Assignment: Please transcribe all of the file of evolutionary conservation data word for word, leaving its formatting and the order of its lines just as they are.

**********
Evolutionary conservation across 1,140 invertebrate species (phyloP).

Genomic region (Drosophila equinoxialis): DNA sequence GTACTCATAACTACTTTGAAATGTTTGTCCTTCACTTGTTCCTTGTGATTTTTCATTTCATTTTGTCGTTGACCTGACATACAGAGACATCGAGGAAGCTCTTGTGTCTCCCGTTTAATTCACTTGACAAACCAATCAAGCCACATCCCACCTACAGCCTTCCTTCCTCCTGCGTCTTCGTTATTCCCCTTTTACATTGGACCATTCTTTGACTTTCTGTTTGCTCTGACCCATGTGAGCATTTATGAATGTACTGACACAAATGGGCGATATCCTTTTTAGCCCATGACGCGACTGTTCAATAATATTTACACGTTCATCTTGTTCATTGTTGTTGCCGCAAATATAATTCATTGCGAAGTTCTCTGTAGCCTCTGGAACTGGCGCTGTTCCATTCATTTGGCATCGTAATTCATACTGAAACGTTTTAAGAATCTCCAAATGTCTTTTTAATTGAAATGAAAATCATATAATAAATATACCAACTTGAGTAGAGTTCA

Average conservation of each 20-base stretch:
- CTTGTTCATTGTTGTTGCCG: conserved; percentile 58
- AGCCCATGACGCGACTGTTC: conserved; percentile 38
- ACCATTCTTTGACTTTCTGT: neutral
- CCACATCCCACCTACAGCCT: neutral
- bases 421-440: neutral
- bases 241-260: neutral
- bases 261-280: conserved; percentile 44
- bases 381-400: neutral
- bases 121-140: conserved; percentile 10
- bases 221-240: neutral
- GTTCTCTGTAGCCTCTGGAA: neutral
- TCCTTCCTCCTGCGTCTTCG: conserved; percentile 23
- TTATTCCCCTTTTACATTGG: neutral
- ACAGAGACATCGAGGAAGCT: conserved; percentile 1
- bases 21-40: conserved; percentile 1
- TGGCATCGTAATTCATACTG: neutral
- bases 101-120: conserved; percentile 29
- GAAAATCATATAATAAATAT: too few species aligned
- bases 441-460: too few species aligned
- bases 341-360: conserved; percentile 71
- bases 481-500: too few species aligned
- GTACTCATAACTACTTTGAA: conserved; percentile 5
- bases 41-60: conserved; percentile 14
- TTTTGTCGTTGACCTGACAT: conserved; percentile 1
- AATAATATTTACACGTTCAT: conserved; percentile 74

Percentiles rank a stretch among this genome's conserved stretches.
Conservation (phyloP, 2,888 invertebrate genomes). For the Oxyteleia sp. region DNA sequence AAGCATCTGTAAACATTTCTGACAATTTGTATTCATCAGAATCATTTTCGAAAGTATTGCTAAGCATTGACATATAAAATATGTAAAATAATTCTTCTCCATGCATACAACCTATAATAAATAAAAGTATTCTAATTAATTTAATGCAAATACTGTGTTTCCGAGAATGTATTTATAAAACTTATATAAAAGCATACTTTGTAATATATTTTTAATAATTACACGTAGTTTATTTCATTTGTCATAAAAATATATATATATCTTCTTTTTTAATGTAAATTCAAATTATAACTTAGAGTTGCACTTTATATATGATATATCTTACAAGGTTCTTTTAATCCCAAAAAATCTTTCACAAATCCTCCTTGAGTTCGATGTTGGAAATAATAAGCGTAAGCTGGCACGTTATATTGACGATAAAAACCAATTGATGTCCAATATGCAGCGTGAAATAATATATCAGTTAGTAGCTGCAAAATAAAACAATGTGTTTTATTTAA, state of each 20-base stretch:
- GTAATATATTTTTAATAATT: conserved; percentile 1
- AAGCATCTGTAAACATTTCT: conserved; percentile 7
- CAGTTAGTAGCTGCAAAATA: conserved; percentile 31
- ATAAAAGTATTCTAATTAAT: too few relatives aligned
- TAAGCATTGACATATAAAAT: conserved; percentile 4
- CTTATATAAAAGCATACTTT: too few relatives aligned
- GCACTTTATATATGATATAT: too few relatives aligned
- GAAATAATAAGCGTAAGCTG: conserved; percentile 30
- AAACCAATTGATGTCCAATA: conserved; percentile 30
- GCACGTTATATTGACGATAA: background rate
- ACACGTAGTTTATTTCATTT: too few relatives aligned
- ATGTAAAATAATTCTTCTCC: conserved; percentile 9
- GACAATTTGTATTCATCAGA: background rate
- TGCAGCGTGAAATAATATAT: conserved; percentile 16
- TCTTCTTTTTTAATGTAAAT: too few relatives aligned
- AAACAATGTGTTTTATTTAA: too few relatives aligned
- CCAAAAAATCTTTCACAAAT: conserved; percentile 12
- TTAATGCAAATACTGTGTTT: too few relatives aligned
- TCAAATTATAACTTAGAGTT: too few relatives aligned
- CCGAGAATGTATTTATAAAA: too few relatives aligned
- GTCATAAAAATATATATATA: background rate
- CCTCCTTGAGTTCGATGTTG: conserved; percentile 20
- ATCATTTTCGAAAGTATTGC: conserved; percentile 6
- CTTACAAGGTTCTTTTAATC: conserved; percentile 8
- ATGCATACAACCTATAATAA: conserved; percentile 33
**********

Evolutionary conservation across 1,140 invertebrate species (phyloP).

Genomic region (Drosophila equinoxialis): DNA sequence GTACTCATAACTACTTTGAAATGTTTGTCCTTCACTTGTTCCTTGTGATTTTTCATTTCATTTTGTCGTTGACCTGACATACAGAGACATCGAGGAAGCTCTTGTGTCTCCCGTTTAATTCACTTGACAAACCAATCAAGCCACATCCCACCTACAGCCTTCCTTCCTCCTGCGTCTTCGTTATTCCCCTTTTACATTGGACCATTCTTTGACTTTCTGTTTGCTCTGACCCATGTGAGCATTTATGAATGTACTGACACAAATGGGCGATATCCTTTTTAGCCCATGACGCGACTGTTCAATAATATTTACACGTTCATCTTGTTCATTGTTGTTGCCGCAAATATAATTCATTGCGAAGTTCTCTGTAGCCTCTGGAACTGGCGCTGTTCCATTCATTTGGCATCGTAATTCATACTGAAACGTTTTAAGAATCTCCAAATGTCTTTTTAATTGAAATGAAAATCATATAATAAATATACCAACTTGAGTAGAGTTCA

Average conservation of each 20-base stretch:
- CTTGTTCATTGTTGTTGCCG: conserved; percentile 58
- AGCCCATGACGCGACTGTTC: conserved; percentile 38
- ACCATTCTTTGACTTTCTGT: neutral
- CCACATCCCACCTACAGCCT: neutral
- bases 421-440: neutral
- bases 241-260: neutral
- bases 261-280: conserved; percentile 44
- bases 381-400: neutral
- bases 121-140: conserved; percentile 10
- bases 221-240: neutral
- GTTCTCTGTAGCCTCTGGAA: neutral
- TCCTTCCTCCTGCGTCTTCG: conserved; percentile 23
- TTATTCCCCTTTTACATTGG: neutral
- ACAGAGACATCGAGGAAGCT: conserved; percentile 1
- bases 21-40: conserved; percentile 1
- TGGCATCGTAATTCATACTG: neutral
- bases 101-120: conserved; percentile 29
- GAAAATCATATAATAAATAT: too few species aligned
- bases 441-460: too few species aligned
- bases 341-360: conserved; percentile 71
- bases 481-500: too few species aligned
- GTACTCATAACTACTTTGAA: conserved; percentile 5
- bases 41-60: conserved; percentile 14
- TTTTGTCGTTGACCTGACAT: conserved; percentile 1
- AATAATATTTACACGTTCAT: conserved; percentile 74

Percentiles rank a stretch among this genome's conserved stretches.
Conservation (phyloP, 2,888 invertebrate genomes). For the Oxyteleia sp. region DNA sequence AAGCATCTGTAAACATTTCTGACAATTTGTATTCATCAGAATCATTTTCGAAAGTATTGCTAAGCATTGACATATAAAATATGTAAAATAATTCTTCTCCATGCATACAACCTATAATAAATAAAAGTATTCTAATTAATTTAATGCAAATACTGTGTTTCCGAGAATGTATTTATAAAACTTATATAAAAGCATACTTTGTAATATATTTTTAATAATTACACGTAGTTTATTTCATTTGTCATAAAAATATATATATATCTTCTTTTTTAATGTAAATTCAAATTATAACTTAGAGTTGCACTTTATATATGATATATCTTACAAGGTTCTTTTAATCCCAAAAAATCTTTCACAAATCCTCCTTGAGTTCGATGTTGGAAATAATAAGCGTAAGCTGGCACGTTATATTGACGATAAAAACCAATTGATGTCCAATATGCAGCGTGAAATAATATATCAGTTAGTAGCTGCAAAATAAAACAATGTGTTTTATTTAA, state of each 20-base stretch:
- GTAATATATTTTTAATAATT: conserved; percentile 1
- AAGCATCTGTAAACATTTCT: conserved; percentile 7
- CAGTTAGTAGCTGCAAAATA: conserved; percentile 31
- ATAAAAGTATTCTAATTAAT: too few relatives aligned
- TAAGCATTGACATATAAAAT: conserved; percentile 4
- CTTATATAAAAGCATACTTT: too few relatives aligned
- GCACTTTATATATGATATAT: too few relatives aligned
- GAAATAATAAGCGTAAGCTG: conserved; percentile 30
- AAACCAATTGATGTCCAATA: conserved; percentile 30
- GCACGTTATATTGACGATAA: background rate
- ACACGTAGTTTATTTCATTT: too few relatives aligned
- ATGTAAAATAATTCTTCTCC: conserved; percentile 9
- GACAATTTGTATTCATCAGA: background rate
- TGCAGCGTGAAATAATATAT: conserved; percentile 16
- TCTTCTTTTTTAATGTAAAT: too few relatives aligned
- AAACAATGTGTTTTATTTAA: too few relatives aligned
- CCAAAAAATCTTTCACAAAT: conserved; percentile 12
- TTAATGCAAATACTGTGTTT: too few relatives aligned
- TCAAATTATAACTTAGAGTT: too few relatives aligned
- CCGAGAATGTATTTATAAAA: too few relatives aligned
- GTCATAAAAATATATATATA: background rate
- CCTCCTTGAGTTCGATGTTG: conserved; percentile 20
- ATCATTTTCGAAAGTATTGC: conserved; percentile 6
- CTTACAAGGTTCTTTTAATC: conserved; percentile 8
- ATGCATACAACCTATAATAA: conserved; percentile 33